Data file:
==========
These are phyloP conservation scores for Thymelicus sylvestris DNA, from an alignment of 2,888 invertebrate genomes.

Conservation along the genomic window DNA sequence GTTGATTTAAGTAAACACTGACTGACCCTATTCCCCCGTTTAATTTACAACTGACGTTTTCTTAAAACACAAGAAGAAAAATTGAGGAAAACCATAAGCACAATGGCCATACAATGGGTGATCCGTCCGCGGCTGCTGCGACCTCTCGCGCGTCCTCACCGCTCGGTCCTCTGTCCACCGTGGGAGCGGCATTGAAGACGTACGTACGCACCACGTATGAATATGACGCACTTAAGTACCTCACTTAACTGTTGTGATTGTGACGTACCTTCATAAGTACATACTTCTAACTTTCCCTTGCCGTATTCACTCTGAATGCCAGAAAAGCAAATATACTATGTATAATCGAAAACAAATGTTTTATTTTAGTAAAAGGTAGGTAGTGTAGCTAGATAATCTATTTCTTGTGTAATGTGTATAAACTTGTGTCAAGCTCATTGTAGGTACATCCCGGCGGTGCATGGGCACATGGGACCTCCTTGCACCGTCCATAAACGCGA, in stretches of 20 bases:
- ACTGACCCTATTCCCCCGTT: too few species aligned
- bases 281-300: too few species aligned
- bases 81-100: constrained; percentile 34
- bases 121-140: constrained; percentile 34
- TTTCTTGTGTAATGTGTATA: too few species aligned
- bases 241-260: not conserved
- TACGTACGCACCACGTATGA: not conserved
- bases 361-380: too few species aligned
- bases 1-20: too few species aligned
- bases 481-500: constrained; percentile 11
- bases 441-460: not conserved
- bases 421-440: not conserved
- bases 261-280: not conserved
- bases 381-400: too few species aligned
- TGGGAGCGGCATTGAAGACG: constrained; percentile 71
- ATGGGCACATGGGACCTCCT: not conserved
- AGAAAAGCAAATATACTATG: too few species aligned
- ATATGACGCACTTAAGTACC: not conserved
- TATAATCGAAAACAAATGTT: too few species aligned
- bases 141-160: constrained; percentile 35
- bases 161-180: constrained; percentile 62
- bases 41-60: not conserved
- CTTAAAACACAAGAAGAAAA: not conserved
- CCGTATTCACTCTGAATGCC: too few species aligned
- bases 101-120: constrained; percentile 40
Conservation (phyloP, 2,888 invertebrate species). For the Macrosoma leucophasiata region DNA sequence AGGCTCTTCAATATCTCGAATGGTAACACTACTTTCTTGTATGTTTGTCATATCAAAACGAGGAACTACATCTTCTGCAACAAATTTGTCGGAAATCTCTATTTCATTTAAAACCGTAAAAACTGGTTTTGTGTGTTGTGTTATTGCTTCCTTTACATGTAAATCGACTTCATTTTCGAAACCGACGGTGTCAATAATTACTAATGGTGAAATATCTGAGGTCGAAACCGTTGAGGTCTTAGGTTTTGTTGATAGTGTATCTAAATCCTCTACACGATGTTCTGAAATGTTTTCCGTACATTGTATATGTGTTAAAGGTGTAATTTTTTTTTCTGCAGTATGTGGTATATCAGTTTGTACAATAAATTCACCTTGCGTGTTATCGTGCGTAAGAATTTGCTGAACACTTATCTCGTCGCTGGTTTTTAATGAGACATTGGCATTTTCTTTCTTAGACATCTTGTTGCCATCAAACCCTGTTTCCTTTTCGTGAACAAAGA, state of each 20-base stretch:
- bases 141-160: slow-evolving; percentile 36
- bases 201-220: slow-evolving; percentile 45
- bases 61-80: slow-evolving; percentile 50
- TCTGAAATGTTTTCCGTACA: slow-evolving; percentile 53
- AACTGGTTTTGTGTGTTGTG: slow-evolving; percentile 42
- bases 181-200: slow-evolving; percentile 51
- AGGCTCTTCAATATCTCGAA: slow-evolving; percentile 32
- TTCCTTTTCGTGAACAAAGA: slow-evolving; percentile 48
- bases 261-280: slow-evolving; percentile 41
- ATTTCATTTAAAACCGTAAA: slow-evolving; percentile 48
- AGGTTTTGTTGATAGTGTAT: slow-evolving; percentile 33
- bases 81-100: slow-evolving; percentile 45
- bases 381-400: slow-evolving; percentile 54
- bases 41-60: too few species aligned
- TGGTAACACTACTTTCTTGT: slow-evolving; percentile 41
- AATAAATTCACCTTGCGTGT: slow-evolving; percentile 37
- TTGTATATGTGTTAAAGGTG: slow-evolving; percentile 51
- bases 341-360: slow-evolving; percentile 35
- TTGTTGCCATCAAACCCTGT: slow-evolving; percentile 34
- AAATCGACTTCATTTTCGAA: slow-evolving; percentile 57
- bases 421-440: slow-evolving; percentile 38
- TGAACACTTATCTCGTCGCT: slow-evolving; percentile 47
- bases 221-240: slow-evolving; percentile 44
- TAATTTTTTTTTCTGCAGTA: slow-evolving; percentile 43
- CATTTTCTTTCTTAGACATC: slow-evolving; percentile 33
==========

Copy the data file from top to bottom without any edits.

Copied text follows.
These are phyloP conservation scores for Thymelicus sylvestris DNA, from an alignment of 2,888 invertebrate genomes.

Conservation along the genomic window DNA sequence GTTGATTTAAGTAAACACTGACTGACCCTATTCCCCCGTTTAATTTACAACTGACGTTTTCTTAAAACACAAGAAGAAAAATTGAGGAAAACCATAAGCACAATGGCCATACAATGGGTGATCCGTCCGCGGCTGCTGCGACCTCTCGCGCGTCCTCACCGCTCGGTCCTCTGTCCACCGTGGGAGCGGCATTGAAGACGTACGTACGCACCACGTATGAATATGACGCACTTAAGTACCTCACTTAACTGTTGTGATTGTGACGTACCTTCATAAGTACATACTTCTAACTTTCCCTTGCCGTATTCACTCTGAATGCCAGAAAAGCAAATATACTATGTATAATCGAAAACAAATGTTTTATTTTAGTAAAAGGTAGGTAGTGTAGCTAGATAATCTATTTCTTGTGTAATGTGTATAAACTTGTGTCAAGCTCATTGTAGGTACATCCCGGCGGTGCATGGGCACATGGGACCTCCTTGCACCGTCCATAAACGCGA, in stretches of 20 bases:
- ACTGACCCTATTCCCCCGTT: too few species aligned
- bases 281-300: too few species aligned
- bases 81-100: constrained; percentile 34
- bases 121-140: constrained; percentile 34
- TTTCTTGTGTAATGTGTATA: too few species aligned
- bases 241-260: not conserved
- TACGTACGCACCACGTATGA: not conserved
- bases 361-380: too few species aligned
- bases 1-20: too few species aligned
- bases 481-500: constrained; percentile 11
- bases 441-460: not conserved
- bases 421-440: not conserved
- bases 261-280: not conserved
- bases 381-400: too few species aligned
- TGGGAGCGGCATTGAAGACG: constrained; percentile 71
- ATGGGCACATGGGACCTCCT: not conserved
- AGAAAAGCAAATATACTATG: too few species aligned
- ATATGACGCACTTAAGTACC: not conserved
- TATAATCGAAAACAAATGTT: too few species aligned
- bases 141-160: constrained; percentile 35
- bases 161-180: constrained; percentile 62
- bases 41-60: not conserved
- CTTAAAACACAAGAAGAAAA: not conserved
- CCGTATTCACTCTGAATGCC: too few species aligned
- bases 101-120: constrained; percentile 40
Conservation (phyloP, 2,888 invertebrate species). For the Macrosoma leucophasiata region DNA sequence AGGCTCTTCAATATCTCGAATGGTAACACTACTTTCTTGTATGTTTGTCATATCAAAACGAGGAACTACATCTTCTGCAACAAATTTGTCGGAAATCTCTATTTCATTTAAAACCGTAAAAACTGGTTTTGTGTGTTGTGTTATTGCTTCCTTTACATGTAAATCGACTTCATTTTCGAAACCGACGGTGTCAATAATTACTAATGGTGAAATATCTGAGGTCGAAACCGTTGAGGTCTTAGGTTTTGTTGATAGTGTATCTAAATCCTCTACACGATGTTCTGAAATGTTTTCCGTACATTGTATATGTGTTAAAGGTGTAATTTTTTTTTCTGCAGTATGTGGTATATCAGTTTGTACAATAAATTCACCTTGCGTGTTATCGTGCGTAAGAATTTGCTGAACACTTATCTCGTCGCTGGTTTTTAATGAGACATTGGCATTTTCTTTCTTAGACATCTTGTTGCCATCAAACCCTGTTTCCTTTTCGTGAACAAAGA, state of each 20-base stretch:
- bases 141-160: slow-evolving; percentile 36
- bases 201-220: slow-evolving; percentile 45
- bases 61-80: slow-evolving; percentile 50
- TCTGAAATGTTTTCCGTACA: slow-evolving; percentile 53
- AACTGGTTTTGTGTGTTGTG: slow-evolving; percentile 42
- bases 181-200: slow-evolving; percentile 51
- AGGCTCTTCAATATCTCGAA: slow-evolving; percentile 32
- TTCCTTTTCGTGAACAAAGA: slow-evolving; percentile 48
- bases 261-280: slow-evolving; percentile 41
- ATTTCATTTAAAACCGTAAA: slow-evolving; percentile 48
- AGGTTTTGTTGATAGTGTAT: slow-evolving; percentile 33
- bases 81-100: slow-evolving; percentile 45
- bases 381-400: slow-evolving; percentile 54
- bases 41-60: too few species aligned
- TGGTAACACTACTTTCTTGT: slow-evolving; percentile 41
- AATAAATTCACCTTGCGTGT: slow-evolving; percentile 37
- TTGTATATGTGTTAAAGGTG: slow-evolving; percentile 51
- bases 341-360: slow-evolving; percentile 35
- TTGTTGCCATCAAACCCTGT: slow-evolving; percentile 34
- AAATCGACTTCATTTTCGAA: slow-evolving; percentile 57
- bases 421-440: slow-evolving; percentile 38
- TGAACACTTATCTCGTCGCT: slow-evolving; percentile 47
- bases 221-240: slow-evolving; percentile 44
- TAATTTTTTTTTCTGCAGTA: slow-evolving; percentile 43
- CATTTTCTTTCTTAGACATC: slow-evolving; percentile 33